Background: The genetic association between blood pressure (BP) at rest and during the cold pressor test (CPT) is not well characterized. The purpose of this study was to examine the genetic architecture of BP during the CPT, and to determine whether BP at rest and during the CPT share common genetic influences. Methods: In 419 individuals distributed across four large families, variance components methods were used to estimate heritabilities of resting BP and CPT BP, along with genetic correlations among BP traits. The CPT consisted of immersion of the left foot in 4°C water while the participant was supine. Blood pressure reactivity (ΔBP) was defined as BP at 15 to 30 sec and 45 to 60 sec of foot immersion minus resting BP. Results: Significant (P < .05) heritabilities were found for supine BP (h2SBP = 0.35), CPT BP (h2SBP = 0.27 and 0.33, h2DBP = 0.18 and 0.30), and ΔSBP (h2SBP = 0.12 and 0.37) but not for ΔDBP. Bivariate analyses detected significant (P < .05) genetic correlations between resting SBP and CPT SBP that were different from 0 and 1. Genetic correlations between resting DBP and CPT DBP were not significantly different from 1. Genetic correlations between resting SBP andΔSBP were not significant. Conclusions: Measures of BP at rest and during cold immersion are significantly influenced by additive genetic effects. These genetic influences are only partially shared between SBP at rest and SBP during cold immersion, suggesting that a somewhat different set of genes may influence SBP during cold immersion. Unique sets of genes also appear to influence ΔSBP independent of those influencing resting SBP.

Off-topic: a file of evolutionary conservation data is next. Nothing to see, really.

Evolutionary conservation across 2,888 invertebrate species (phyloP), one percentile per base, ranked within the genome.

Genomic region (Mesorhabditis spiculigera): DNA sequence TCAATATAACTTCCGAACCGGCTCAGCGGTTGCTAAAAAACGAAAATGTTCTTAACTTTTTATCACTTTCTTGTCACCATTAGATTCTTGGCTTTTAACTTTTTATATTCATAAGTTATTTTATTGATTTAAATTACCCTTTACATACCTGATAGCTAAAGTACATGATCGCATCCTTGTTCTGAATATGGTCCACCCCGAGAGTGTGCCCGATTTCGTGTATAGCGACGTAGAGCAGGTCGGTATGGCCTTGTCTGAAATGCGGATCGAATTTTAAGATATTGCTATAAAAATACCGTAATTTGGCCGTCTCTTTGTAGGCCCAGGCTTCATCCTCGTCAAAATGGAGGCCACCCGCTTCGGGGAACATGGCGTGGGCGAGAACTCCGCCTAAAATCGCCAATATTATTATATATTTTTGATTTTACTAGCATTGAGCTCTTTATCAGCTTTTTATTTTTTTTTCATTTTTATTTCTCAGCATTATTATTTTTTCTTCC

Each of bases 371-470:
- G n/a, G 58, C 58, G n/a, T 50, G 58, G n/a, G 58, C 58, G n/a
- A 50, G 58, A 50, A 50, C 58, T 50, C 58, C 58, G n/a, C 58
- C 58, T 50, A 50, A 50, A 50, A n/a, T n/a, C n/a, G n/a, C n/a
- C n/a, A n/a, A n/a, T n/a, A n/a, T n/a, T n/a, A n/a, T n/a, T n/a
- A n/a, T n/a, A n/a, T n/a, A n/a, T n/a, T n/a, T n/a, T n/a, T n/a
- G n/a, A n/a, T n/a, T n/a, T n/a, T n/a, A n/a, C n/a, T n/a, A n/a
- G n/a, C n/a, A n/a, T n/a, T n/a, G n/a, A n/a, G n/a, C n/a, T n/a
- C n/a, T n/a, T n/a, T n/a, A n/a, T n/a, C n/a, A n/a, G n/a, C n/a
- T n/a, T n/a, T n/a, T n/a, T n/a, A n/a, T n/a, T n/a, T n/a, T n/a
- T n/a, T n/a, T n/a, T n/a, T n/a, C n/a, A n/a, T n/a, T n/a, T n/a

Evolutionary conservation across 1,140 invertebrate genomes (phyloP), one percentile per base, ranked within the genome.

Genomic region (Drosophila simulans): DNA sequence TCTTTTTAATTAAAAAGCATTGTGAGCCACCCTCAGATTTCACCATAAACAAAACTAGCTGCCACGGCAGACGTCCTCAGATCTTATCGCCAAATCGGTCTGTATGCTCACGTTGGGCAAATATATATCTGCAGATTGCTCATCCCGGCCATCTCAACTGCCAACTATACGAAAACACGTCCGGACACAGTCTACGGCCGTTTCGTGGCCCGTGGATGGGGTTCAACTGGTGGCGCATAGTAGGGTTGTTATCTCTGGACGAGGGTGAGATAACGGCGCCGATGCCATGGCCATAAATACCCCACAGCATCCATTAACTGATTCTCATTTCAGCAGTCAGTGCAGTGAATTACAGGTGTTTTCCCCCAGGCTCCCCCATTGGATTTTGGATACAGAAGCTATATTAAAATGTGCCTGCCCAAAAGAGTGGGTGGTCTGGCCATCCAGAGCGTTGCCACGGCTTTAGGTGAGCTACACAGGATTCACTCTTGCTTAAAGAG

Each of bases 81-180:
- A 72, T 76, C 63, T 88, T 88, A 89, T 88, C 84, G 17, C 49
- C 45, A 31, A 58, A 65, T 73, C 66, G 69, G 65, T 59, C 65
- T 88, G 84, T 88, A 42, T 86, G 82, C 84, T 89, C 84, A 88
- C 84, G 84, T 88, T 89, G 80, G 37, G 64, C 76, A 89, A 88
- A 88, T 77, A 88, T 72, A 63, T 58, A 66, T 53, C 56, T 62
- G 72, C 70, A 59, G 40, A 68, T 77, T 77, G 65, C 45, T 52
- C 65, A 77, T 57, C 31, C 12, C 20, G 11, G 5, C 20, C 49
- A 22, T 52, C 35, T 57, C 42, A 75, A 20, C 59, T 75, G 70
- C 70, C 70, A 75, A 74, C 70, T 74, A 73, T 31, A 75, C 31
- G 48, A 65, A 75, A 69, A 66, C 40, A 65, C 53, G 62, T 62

- Blood pressure
- Cardiovascular disease reactivity
- Cold pressor test
- Genetic epidemiology